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Confirmed: NVIDIA’s next-generation GPUs, coming out in 2020, will be using Samsung’s 7nm tech

NVIDIA has stated that its next-generation graphics cards will be in 7nm. During a press conference in Seoul, NVIDIA’s Korea chief Yoo Eung-joon confirmed that its next-gen GPUs, which may release in 2020, will be using Samsung’s 7nm extreme ultraviolet process.

As Yoo Eung-joon said:

“It is meaningful that Samsung Electronics’ 7-nanometer process would be used in manufacturing our next-generation GPU. Until recently, Samsung has been working really hard to secure (partners) for foundry cooperation.”

What this basically means is that, similarly to the NAVI GPUs, NVIDIA’s next-gen graphics cards will be in 7nm (as opposed to the RTX series which are built on TSMC’s 12nm manufacturing process).

It is said that NVIDIA’s next-gen graphics cards will come out in 2020 (my guess is late 2020) so it will be interesting to see the performance improvement that the 7nm process will bring to the table. It will be also interesting to see what will happen with ray tracing in games now that AMD has patented its new hybrid model.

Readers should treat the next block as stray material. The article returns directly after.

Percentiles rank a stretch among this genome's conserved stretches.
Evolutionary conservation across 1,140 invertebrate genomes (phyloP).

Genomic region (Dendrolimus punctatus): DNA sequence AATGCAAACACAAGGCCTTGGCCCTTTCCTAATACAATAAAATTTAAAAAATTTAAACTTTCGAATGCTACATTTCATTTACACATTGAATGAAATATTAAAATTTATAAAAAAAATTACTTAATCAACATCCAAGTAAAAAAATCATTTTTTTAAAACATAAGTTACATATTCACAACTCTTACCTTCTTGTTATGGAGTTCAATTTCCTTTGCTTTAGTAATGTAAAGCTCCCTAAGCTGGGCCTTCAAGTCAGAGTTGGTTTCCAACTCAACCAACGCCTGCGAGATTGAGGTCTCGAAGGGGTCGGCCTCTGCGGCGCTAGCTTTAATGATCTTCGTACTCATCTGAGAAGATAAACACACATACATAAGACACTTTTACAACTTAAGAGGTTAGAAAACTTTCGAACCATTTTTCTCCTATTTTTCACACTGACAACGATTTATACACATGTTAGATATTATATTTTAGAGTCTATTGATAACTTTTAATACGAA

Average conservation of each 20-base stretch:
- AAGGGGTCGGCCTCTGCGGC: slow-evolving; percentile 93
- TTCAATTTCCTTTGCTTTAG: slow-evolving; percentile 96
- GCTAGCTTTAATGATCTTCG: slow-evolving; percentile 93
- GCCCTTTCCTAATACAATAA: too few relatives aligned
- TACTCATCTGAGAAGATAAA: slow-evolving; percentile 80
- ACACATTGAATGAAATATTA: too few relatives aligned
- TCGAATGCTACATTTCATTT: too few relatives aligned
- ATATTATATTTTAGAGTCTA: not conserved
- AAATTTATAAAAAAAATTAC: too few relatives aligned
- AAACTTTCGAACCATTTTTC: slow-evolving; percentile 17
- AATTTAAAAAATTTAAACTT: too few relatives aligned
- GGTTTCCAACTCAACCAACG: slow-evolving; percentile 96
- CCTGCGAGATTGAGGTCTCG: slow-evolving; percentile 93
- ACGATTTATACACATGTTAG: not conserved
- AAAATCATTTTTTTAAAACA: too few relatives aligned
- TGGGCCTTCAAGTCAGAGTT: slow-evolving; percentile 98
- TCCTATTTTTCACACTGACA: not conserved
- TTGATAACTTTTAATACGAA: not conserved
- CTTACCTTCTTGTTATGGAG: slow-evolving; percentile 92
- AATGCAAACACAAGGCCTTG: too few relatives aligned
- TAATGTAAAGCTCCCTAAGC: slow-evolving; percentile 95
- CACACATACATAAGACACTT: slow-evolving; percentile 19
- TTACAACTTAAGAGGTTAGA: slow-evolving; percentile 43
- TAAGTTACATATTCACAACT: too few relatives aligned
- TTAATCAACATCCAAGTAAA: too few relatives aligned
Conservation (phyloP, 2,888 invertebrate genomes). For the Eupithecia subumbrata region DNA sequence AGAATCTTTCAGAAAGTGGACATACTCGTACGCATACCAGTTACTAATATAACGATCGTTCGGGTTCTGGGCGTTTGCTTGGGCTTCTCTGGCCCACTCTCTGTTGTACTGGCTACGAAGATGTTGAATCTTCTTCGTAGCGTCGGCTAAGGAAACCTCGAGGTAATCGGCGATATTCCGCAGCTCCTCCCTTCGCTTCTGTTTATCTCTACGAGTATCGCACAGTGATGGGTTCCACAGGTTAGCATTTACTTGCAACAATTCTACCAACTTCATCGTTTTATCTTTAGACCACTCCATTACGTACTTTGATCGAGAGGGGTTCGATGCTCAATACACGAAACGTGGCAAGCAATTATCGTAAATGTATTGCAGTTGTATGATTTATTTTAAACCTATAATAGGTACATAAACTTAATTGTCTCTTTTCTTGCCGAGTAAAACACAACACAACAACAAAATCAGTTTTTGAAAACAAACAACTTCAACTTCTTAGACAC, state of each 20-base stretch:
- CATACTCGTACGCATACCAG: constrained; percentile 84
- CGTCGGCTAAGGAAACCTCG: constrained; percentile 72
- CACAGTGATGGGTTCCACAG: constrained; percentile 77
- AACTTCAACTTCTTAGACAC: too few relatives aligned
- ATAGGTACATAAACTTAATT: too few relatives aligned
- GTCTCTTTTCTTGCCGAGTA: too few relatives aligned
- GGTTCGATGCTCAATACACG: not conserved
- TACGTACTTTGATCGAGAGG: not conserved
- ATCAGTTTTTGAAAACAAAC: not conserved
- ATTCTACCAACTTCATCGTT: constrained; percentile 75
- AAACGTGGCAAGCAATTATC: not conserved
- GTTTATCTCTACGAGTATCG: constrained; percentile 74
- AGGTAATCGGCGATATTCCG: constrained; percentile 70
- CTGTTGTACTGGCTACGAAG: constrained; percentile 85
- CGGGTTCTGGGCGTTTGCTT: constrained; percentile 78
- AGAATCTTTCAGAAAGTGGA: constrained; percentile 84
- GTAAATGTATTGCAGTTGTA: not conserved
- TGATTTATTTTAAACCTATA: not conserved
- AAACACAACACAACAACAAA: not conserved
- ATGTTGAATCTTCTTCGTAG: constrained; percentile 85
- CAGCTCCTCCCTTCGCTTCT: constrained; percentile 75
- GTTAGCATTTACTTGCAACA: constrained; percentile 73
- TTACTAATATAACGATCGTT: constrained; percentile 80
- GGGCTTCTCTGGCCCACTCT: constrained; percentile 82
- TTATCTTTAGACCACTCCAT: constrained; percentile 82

All in all, 2020 will be really interesting for GPU fans. AMD may release a high-end NAVI model (this is based on the rumoured graphics cards that have been found in some drivers) and NVIDIA will definitely release its next-gen GPUs.

Kudos to Metal Messiah for bringing this to our attention.

Thanks KoreaHerald

John Papadopoulos

John is the founder and Editor in Chief at DSOGaming. He is a PC gaming fan and highly supports the modding and indie communities. Before creating DSOGaming, John worked on numerous gaming websites. While he is a die-hard PC gamer, his gaming roots can be found on consoles. John loved - and still does - the 16-bit consoles, and considers SNES to be one of the best consoles. Still, the PC platform won him over consoles. That was mainly due to 3DFX and its iconic dedicated 3D accelerator graphics card, Voodoo 2. John has also written a higher degree thesis on the "The Evolution of PC graphics cards." Contact: Email